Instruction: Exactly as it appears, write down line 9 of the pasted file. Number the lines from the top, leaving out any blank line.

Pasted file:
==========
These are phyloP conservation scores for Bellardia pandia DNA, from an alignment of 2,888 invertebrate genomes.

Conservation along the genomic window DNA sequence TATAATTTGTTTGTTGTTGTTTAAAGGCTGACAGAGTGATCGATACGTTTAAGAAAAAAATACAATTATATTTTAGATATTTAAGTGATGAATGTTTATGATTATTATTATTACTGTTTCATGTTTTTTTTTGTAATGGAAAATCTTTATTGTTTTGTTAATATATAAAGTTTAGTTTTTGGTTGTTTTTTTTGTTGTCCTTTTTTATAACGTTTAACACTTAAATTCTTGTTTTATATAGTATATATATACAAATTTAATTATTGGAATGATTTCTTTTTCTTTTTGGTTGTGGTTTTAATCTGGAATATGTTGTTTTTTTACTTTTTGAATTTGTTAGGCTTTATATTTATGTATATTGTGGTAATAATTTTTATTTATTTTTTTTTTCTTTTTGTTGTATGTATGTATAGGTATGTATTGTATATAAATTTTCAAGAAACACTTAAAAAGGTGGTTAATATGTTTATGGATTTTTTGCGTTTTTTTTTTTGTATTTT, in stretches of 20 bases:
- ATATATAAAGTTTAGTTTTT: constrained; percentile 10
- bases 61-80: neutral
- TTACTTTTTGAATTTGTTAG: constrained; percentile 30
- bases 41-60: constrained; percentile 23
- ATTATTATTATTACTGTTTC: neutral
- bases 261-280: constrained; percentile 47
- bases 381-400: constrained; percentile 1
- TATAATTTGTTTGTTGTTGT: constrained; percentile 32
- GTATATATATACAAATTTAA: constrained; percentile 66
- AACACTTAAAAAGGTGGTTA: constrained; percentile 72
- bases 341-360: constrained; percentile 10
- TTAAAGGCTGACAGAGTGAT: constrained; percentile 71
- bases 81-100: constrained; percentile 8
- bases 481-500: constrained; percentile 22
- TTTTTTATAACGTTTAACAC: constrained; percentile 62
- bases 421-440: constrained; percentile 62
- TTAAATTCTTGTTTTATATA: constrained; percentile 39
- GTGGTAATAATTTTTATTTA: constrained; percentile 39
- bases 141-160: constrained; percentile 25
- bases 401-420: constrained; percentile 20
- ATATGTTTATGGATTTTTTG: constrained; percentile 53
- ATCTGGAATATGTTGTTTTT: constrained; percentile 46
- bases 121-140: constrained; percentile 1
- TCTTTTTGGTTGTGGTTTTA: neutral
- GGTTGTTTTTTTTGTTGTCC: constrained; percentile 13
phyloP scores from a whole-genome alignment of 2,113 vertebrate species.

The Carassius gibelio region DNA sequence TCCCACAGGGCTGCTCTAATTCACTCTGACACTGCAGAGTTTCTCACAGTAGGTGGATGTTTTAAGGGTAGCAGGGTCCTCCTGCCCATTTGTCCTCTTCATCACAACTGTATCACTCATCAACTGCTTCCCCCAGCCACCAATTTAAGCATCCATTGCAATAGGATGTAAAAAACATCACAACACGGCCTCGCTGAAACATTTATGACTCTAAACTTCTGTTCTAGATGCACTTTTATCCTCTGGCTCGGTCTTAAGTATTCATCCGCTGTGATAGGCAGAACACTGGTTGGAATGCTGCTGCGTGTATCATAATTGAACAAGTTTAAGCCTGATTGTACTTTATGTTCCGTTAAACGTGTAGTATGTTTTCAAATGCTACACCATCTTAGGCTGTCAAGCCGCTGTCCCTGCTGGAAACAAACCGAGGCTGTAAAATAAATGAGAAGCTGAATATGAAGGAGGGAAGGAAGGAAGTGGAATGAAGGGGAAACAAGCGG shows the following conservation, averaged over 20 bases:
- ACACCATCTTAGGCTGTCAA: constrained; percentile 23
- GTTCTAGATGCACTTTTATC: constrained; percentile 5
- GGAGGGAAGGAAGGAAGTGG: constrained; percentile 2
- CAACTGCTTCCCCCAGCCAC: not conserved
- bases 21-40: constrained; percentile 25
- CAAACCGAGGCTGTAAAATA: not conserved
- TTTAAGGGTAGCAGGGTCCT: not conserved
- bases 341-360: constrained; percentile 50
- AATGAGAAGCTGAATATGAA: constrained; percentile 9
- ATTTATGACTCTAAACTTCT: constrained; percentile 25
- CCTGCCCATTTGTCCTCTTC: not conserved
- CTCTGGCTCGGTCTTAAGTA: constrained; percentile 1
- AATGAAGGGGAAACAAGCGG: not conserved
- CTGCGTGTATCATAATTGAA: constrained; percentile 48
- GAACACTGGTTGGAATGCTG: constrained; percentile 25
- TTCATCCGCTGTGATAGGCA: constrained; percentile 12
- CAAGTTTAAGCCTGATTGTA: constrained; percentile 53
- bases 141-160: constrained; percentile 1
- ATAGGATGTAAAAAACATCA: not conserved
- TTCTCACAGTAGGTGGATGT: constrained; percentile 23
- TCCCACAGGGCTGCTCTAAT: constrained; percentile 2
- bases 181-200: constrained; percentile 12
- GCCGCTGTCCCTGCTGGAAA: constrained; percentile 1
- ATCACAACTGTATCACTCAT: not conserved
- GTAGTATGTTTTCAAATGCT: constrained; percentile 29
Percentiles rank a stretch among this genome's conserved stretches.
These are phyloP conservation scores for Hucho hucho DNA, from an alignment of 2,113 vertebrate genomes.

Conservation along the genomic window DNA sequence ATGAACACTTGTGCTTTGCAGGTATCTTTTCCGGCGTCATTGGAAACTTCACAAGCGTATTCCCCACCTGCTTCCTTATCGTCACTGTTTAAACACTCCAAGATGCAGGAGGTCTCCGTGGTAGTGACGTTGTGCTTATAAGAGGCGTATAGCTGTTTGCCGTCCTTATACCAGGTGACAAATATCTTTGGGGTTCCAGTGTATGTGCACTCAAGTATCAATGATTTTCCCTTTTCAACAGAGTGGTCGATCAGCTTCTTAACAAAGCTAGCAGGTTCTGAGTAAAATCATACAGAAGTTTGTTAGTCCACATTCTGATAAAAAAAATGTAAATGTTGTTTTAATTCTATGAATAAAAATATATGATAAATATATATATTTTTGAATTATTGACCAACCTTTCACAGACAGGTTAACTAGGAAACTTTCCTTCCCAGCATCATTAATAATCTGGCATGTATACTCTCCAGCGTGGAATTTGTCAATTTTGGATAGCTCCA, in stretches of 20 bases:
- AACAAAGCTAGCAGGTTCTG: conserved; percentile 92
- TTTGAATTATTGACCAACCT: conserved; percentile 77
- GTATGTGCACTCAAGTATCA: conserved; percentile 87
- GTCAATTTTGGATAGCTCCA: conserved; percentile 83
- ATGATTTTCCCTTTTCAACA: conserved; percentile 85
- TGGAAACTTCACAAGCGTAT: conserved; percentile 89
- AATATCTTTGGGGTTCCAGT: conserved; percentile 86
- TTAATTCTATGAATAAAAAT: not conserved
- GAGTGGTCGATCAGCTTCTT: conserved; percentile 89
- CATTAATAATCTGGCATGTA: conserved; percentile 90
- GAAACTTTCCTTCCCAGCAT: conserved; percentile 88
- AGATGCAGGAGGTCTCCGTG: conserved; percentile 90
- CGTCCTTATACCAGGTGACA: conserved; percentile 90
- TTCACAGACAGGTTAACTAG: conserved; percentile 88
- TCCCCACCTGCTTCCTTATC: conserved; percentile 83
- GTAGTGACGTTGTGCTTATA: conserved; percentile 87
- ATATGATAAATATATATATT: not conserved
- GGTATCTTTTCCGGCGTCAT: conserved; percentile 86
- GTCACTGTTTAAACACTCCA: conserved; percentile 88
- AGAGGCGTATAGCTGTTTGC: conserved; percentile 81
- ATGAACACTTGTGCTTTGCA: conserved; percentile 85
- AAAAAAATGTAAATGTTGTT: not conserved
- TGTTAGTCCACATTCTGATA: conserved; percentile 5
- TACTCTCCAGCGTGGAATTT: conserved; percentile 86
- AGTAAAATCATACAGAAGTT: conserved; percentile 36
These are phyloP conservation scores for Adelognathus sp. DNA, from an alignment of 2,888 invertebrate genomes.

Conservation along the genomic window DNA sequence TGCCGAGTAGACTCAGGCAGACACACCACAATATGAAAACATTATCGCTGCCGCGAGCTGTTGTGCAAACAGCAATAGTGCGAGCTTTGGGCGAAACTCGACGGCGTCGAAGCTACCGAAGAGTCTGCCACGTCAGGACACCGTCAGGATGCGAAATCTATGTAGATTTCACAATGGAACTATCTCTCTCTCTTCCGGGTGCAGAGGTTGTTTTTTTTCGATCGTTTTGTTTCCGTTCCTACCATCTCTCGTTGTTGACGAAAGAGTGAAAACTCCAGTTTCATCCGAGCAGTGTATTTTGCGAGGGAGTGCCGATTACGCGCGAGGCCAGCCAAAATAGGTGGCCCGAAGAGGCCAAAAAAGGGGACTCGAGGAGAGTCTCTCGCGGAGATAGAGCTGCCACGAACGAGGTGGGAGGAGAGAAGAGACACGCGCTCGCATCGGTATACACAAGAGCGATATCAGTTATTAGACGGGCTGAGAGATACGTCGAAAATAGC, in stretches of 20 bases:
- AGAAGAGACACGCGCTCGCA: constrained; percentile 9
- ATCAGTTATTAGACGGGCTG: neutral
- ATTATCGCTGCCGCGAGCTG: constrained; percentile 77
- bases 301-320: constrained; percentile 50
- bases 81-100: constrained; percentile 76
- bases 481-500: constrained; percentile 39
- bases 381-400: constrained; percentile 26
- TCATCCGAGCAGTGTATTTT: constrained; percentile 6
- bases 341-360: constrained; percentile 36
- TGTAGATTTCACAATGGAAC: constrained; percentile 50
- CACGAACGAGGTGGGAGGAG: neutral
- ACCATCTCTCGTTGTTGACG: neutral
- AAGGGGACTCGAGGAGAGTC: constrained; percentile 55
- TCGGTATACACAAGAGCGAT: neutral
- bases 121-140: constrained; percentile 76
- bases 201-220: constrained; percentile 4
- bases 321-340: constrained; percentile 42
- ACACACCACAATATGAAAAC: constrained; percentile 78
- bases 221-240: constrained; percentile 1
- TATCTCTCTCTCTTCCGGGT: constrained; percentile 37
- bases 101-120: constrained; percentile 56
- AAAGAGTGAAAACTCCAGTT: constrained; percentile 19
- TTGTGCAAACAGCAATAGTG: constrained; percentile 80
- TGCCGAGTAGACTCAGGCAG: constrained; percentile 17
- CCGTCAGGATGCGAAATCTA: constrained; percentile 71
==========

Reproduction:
- bases 381-400: constrained; percentile 1